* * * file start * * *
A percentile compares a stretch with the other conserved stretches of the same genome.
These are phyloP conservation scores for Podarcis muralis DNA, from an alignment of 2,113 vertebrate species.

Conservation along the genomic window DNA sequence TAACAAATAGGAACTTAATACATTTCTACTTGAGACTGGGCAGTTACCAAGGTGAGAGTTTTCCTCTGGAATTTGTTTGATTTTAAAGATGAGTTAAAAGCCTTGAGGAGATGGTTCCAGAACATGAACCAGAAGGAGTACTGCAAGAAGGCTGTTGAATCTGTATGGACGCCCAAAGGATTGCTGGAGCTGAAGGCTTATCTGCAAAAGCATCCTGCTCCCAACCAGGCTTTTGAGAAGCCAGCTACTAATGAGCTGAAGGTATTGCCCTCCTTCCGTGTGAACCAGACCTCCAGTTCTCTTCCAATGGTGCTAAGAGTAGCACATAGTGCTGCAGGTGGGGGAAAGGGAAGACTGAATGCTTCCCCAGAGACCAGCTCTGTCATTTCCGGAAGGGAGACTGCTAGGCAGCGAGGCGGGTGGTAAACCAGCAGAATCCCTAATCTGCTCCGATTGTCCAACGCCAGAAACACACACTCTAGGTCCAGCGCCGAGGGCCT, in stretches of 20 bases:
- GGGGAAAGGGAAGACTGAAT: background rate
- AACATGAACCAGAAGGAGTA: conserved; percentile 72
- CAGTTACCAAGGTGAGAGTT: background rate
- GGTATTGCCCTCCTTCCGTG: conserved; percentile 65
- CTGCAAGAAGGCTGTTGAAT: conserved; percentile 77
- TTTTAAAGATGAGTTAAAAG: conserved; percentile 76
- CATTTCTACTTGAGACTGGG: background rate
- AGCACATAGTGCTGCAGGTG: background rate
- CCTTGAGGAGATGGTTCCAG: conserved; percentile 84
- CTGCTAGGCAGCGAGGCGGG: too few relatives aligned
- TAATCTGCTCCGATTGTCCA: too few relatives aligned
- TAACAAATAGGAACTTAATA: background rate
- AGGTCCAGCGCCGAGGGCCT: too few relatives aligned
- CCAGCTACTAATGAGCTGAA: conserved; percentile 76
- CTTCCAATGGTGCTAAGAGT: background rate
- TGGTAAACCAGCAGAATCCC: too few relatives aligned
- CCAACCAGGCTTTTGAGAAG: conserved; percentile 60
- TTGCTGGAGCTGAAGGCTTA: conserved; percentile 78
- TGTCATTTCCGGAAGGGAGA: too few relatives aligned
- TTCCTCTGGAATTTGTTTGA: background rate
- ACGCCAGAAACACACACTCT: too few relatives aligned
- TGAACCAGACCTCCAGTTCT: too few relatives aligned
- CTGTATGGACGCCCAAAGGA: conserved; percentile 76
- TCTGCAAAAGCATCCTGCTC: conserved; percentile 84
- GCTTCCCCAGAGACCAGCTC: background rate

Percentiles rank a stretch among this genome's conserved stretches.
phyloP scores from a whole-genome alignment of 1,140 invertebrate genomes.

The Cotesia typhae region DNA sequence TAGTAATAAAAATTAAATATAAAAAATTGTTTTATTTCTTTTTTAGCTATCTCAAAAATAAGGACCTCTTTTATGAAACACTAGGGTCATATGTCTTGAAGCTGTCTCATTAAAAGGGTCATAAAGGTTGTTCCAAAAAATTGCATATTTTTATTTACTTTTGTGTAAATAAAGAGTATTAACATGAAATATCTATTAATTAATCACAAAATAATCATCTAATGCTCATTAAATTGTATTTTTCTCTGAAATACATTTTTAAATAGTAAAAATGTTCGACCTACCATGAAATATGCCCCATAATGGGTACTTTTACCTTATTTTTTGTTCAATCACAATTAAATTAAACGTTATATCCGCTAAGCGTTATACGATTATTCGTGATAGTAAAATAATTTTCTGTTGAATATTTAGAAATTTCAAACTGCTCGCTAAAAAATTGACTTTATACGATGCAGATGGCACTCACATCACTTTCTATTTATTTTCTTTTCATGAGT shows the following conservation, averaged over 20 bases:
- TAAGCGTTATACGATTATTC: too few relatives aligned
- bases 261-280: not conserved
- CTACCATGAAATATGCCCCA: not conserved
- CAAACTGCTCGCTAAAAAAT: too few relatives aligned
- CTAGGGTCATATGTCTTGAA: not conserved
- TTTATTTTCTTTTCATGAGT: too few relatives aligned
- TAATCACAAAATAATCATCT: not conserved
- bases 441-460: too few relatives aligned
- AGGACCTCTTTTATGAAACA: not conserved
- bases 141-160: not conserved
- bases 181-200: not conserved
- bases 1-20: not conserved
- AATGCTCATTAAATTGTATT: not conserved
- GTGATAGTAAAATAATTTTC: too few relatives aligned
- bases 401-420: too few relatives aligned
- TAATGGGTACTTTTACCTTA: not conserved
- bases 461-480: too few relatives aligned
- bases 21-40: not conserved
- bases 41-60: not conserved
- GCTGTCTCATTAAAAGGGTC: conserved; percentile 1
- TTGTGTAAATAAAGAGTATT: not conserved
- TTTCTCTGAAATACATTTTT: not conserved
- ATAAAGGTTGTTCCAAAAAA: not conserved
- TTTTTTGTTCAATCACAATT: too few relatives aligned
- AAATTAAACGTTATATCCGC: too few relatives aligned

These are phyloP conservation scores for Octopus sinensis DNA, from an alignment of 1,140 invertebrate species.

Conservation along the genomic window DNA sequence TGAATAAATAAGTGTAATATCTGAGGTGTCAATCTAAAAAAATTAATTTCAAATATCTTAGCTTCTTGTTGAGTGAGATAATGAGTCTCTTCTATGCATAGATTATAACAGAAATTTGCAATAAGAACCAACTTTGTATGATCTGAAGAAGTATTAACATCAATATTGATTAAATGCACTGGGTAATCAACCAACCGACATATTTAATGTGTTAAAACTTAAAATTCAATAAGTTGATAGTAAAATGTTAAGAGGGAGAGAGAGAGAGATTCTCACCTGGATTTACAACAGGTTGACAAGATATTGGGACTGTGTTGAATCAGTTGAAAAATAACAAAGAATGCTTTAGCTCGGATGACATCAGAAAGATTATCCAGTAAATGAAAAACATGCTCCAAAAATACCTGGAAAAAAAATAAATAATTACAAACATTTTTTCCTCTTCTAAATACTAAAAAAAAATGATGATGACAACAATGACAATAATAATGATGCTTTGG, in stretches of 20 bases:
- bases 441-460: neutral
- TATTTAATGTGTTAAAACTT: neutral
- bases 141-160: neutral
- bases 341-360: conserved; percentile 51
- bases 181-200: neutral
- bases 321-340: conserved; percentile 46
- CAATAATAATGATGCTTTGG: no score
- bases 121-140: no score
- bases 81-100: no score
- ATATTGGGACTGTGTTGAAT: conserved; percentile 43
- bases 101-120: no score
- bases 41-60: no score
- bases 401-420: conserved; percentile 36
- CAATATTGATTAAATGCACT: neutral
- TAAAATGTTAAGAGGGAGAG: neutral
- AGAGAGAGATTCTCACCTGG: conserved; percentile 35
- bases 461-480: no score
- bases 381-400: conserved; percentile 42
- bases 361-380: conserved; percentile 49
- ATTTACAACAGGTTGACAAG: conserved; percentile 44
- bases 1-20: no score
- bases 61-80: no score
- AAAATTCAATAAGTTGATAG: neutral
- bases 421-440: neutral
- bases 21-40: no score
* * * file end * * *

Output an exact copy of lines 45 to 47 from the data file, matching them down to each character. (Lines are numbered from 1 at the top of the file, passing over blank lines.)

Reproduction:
- GTGATAGTAAAATAATTTTC: too few relatives aligned
- bases 401-420: too few relatives aligned
- TAATGGGTACTTTTACCTTA: not conserved